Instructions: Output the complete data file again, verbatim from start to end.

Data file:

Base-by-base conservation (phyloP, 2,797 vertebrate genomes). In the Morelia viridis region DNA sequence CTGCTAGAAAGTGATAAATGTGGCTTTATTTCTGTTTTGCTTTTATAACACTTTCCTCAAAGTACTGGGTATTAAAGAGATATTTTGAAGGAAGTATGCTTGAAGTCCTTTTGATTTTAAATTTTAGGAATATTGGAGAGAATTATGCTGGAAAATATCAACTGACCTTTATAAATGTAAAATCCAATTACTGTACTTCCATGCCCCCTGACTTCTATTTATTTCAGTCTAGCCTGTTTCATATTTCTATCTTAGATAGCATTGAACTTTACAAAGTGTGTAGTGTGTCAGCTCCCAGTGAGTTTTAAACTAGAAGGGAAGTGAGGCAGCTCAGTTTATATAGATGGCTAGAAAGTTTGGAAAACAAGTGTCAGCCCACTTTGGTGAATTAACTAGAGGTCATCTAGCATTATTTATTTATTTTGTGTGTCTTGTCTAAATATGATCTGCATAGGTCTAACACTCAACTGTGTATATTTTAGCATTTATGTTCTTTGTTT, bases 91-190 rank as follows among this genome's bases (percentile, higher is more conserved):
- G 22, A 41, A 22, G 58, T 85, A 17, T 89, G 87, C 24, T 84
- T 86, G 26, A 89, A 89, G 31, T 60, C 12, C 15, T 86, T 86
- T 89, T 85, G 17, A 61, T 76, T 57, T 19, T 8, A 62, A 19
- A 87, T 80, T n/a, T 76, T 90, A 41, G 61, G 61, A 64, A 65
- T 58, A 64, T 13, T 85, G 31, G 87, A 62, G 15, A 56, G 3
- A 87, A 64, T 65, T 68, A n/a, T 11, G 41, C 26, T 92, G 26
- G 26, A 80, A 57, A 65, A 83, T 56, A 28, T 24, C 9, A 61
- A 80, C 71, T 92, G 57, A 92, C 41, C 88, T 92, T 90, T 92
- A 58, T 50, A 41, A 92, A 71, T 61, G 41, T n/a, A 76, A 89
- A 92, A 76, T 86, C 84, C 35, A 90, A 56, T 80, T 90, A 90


Base-by-base conservation (phyloP, 2,797 vertebrate genomes). In the Morelia viridis region DNA sequence CTGCTAGAAAGTGATAAATGTGGCTTTATTTCTGTTTTGCTTTTATAACACTTTCCTCAAAGTACTGGGTATTAAAGAGATATTTTGAAGGAAGTATGCTTGAAGTCCTTTTGATTTTAAATTTTAGGAATATTGGAGAGAATTATGCTGGAAAATATCAACTGACCTTTATAAATGTAAAATCCAATTACTGTACTTCCATGCCCCCTGACTTCTATTTATTTCAGTCTAGCCTGTTTCATATTTCTATCTTAGATAGCATTGAACTTTACAAAGTGTGTAGTGTGTCAGCTCCCAGTGAGTTTTAAACTAGAAGGGAAGTGAGGCAGCTCAGTTTATATAGATGGCTAGAAAGTTTGGAAAACAAGTGTCAGCCCACTTTGGTGAATTAACTAGAGGTCATCTAGCATTATTTATTTATTTTGTGTGTCTTGTCTAAATATGATCTGCATAGGTCTAACACTCAACTGTGTATATTTTAGCATTTATGTTCTTTGTTT, bases 91-190 rank as follows among this genome's bases (percentile, higher is more conserved):
- G 22, A 41, A 22, G 58, T 85, A 17, T 89, G 87, C 24, T 84
- T 86, G 26, A 89, A 89, G 31, T 60, C 12, C 15, T 86, T 86
- T 89, T 85, G 17, A 61, T 76, T 57, T 19, T 8, A 62, A 19
- A 87, T 80, T n/a, T 76, T 90, A 41, G 61, G 61, A 64, A 65
- T 58, A 64, T 13, T 85, G 31, G 87, A 62, G 15, A 56, G 3
- A 87, A 64, T 65, T 68, A n/a, T 11, G 41, C 26, T 92, G 26
- G 26, A 80, A 57, A 65, A 83, T 56, A 28, T 24, C 9, A 61
- A 80, C 71, T 92, G 57, A 92, C 41, C 88, T 92, T 90, T 92
- A 58, T 50, A 41, A 92, A 71, T 61, G 41, T n/a, A 76, A 89
- A 92, A 76, T 86, C 84, C 35, A 90, A 56, T 80, T 90, A 90